W. Clarence Schilt, D. Min., is an associate professor of religion at Loma Linda University, in Loma Linda, California.

It was in small group settings that the early church flourished during its first two centuries, and the need for and effectiveness of these small gatherings continues today.

TO LEARN WHAT THE BIBLE HAS TO SAY ABOUT SMALL GROUPS, WE REALLY must explore what it says about the church. When we talk about building disciples through the means of small groups, we are talking about something very central to the mission of the church.

In speaking of small groups within the church, I am referring to gatherings in which people meet and form close relationships with one another, under the Lordship of Jesus Christ, in order to minister to each other's needs, to the praise and glory of God. Because of this, we will also study what the Bible has to say about relationships.


God's Word is the source of all true theology. It is the beginning place for our knowledge of God and of His truth. And all truth is determined by God not by His created subjects.

The fact that God created us reminds us constantly of just whowe are. It protects us from the trap of playing God. Our challenge is to remember just who─and whose─we are. We cannot find identity in self. When we try to, we end up in the "far country" without resources or meaning. Like the prodigal son in Jesus' story, our identity is found and preserved in the mind and love of the Father.

Nowhere is this demonstrated more fully than in the incarnation of Jesus. The self-emptying attitude of Jesus (Phil. 2) is a model for us in seeking to know our own true identity. Jesus, as man, found His entire identity only through His relationship to His Father. Chapters 5 through 7 of John's Gospel indicate repeatedly that Jesus' life, words, and actions all flowed from His Father's impulse and direction. This means that the primary focus of Jesus' ministry was toward the Father.

"Christ's primary ministry is to the Father for the sake of the world, not to the world for the sake of the Father. This means that the world does not set the agenda for ministry, but the Father, who loves the world and seeks its good, sets this agenda." 1

The implications for us are obvious. Just as Christ received His agenda from the Father, we receive our agenda for ministry from Christ. We learn and receive God's agenda through the concrete words and deeds of Jesus. Jesus lived on this earth for the sake of the world; the church also exists on earth primarily on the world's behalf rather than its own.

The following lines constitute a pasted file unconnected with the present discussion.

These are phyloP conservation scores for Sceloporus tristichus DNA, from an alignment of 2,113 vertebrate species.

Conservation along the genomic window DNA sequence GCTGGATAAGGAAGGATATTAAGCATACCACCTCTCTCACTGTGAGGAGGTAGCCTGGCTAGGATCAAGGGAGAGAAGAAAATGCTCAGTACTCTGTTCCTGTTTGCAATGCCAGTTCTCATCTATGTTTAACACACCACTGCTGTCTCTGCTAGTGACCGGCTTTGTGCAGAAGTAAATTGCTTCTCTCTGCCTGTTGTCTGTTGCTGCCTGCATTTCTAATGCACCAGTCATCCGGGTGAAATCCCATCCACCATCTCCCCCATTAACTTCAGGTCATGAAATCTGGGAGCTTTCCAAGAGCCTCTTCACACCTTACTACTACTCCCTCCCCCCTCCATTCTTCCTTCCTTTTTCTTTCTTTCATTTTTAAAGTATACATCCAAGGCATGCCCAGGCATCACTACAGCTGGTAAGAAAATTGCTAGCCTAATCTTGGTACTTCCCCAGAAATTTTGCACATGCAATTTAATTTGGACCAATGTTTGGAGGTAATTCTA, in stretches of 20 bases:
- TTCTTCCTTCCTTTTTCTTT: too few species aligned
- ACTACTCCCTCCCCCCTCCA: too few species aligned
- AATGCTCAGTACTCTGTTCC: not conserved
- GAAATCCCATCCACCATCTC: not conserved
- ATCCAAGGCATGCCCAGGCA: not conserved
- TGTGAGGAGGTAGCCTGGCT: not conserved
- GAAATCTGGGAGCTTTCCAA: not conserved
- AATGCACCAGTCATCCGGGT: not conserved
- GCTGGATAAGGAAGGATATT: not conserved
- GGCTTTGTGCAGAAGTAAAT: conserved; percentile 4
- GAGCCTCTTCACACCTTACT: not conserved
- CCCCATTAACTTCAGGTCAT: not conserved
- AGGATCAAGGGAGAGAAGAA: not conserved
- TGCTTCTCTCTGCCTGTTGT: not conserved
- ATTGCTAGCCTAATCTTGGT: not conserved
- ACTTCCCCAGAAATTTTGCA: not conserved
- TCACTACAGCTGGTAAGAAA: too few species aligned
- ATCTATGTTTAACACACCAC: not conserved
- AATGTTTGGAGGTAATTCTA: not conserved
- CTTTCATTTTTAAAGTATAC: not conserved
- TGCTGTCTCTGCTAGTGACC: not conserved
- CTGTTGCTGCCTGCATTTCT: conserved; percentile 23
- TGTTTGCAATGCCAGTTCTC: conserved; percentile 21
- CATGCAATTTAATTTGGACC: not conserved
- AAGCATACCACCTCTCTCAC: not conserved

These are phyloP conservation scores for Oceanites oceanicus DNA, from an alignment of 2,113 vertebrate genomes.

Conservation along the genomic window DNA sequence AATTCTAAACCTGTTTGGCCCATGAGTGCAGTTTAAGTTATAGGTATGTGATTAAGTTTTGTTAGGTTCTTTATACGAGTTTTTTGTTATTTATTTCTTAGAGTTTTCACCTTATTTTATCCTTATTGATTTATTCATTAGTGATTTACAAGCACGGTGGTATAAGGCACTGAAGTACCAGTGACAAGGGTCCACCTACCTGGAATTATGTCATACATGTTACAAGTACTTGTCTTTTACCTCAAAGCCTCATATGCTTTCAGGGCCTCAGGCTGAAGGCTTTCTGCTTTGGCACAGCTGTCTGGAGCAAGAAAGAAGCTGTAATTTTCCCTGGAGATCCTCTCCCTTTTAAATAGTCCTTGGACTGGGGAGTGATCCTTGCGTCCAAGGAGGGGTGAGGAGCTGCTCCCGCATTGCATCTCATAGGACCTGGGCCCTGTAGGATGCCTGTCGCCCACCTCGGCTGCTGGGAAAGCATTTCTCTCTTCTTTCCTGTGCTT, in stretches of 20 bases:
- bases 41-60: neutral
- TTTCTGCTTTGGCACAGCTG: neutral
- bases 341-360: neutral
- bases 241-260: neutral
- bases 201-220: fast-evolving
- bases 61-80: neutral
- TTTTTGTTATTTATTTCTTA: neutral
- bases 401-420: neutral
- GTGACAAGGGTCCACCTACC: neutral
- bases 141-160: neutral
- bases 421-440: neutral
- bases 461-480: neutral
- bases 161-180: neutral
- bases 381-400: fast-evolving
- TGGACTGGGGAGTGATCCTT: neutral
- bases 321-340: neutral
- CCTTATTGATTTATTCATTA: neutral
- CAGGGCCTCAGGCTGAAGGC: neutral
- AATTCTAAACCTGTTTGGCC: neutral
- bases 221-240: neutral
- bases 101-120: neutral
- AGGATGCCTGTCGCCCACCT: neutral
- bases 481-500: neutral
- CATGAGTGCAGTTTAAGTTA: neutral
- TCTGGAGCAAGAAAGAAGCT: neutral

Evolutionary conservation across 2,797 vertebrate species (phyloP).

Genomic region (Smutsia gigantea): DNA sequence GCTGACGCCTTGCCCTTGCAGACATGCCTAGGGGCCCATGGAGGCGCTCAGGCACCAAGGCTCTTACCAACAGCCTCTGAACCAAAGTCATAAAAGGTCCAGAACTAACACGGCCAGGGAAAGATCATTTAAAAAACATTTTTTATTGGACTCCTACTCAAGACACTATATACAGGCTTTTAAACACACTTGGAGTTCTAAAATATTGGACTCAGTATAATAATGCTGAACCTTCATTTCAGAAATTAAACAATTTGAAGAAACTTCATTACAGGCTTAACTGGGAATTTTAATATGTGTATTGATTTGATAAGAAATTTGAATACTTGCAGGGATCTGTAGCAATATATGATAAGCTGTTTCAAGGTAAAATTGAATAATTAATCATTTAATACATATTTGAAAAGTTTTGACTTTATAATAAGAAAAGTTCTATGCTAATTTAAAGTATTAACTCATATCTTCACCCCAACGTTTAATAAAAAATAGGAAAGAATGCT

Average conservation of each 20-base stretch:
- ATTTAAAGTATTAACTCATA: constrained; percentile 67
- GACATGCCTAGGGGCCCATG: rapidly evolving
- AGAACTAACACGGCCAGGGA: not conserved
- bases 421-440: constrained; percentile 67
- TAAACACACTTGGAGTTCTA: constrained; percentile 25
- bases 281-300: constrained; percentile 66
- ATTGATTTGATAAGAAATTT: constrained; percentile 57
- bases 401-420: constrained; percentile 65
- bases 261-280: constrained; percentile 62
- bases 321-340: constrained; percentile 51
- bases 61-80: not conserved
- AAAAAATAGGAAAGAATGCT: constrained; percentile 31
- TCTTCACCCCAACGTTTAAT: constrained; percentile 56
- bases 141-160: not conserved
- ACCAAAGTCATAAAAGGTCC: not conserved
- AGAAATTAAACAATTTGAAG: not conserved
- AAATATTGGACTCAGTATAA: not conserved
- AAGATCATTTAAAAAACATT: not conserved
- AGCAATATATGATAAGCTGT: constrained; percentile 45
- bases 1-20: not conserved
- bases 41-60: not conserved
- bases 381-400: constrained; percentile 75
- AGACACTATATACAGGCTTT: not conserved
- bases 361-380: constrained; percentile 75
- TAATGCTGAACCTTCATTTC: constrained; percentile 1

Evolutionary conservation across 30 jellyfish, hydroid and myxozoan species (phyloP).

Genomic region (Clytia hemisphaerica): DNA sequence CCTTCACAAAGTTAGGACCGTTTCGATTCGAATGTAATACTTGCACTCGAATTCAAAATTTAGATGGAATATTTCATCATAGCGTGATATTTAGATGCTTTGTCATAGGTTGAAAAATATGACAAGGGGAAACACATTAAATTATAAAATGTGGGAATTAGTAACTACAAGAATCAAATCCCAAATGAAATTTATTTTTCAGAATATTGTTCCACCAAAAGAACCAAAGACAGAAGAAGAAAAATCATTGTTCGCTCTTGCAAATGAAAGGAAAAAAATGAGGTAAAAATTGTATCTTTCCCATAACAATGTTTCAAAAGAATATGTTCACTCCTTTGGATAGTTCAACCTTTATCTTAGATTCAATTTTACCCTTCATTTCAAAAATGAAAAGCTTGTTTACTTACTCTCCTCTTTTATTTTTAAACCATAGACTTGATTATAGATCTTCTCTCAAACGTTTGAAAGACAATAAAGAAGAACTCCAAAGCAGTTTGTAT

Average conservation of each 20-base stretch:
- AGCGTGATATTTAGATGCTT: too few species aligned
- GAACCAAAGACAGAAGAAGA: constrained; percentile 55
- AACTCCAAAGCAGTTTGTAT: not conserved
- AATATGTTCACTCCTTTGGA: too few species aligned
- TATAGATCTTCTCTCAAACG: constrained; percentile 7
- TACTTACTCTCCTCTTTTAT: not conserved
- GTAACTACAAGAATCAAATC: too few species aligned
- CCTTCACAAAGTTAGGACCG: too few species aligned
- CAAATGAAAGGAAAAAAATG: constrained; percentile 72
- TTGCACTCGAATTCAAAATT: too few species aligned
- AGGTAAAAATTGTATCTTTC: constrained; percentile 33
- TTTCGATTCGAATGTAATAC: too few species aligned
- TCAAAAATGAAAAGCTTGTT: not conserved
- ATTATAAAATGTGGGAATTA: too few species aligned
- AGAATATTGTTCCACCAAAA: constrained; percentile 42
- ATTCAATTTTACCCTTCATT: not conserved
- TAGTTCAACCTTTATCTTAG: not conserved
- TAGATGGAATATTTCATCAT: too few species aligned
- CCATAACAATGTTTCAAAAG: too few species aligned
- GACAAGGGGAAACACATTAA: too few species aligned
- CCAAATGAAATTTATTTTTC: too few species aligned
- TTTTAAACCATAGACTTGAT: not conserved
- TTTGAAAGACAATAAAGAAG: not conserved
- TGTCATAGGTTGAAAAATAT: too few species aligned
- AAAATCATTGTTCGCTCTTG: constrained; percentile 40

The church is the ongoing presence of God's revealing, reconciling word, through Christ, in the world. "And God placed all things under his feet and appointed him to be head over everything for the church, which is his body, the fullness of him who fills everything in every way" (Eph. 1:22, 23, NIV). "And in him you too are being built together to become a dwelling in which God lives by his Spirit" (Eph. 2:22, NIV).

What we see emphasized in the Bible is a living, growing love relationship between Christ and the church that is akin to the relationship Christ had with His Father (seeJohn 17). This enables the church, in a very real and substantial sense, to be God's presence in and for the world, in both word and deed.

Therefore, as we consider the church as a community, we are looking at more than simply a group of people who respond obediently to God's Word through Christ. We are, in fact, reflecting on the continuing presence of God in the world and through the church.


Something has happened to the church that threatens it at the very core. The church has drifted from Christ-centered fellowship to individualistic Christianity. It happened first in society and then infected the church.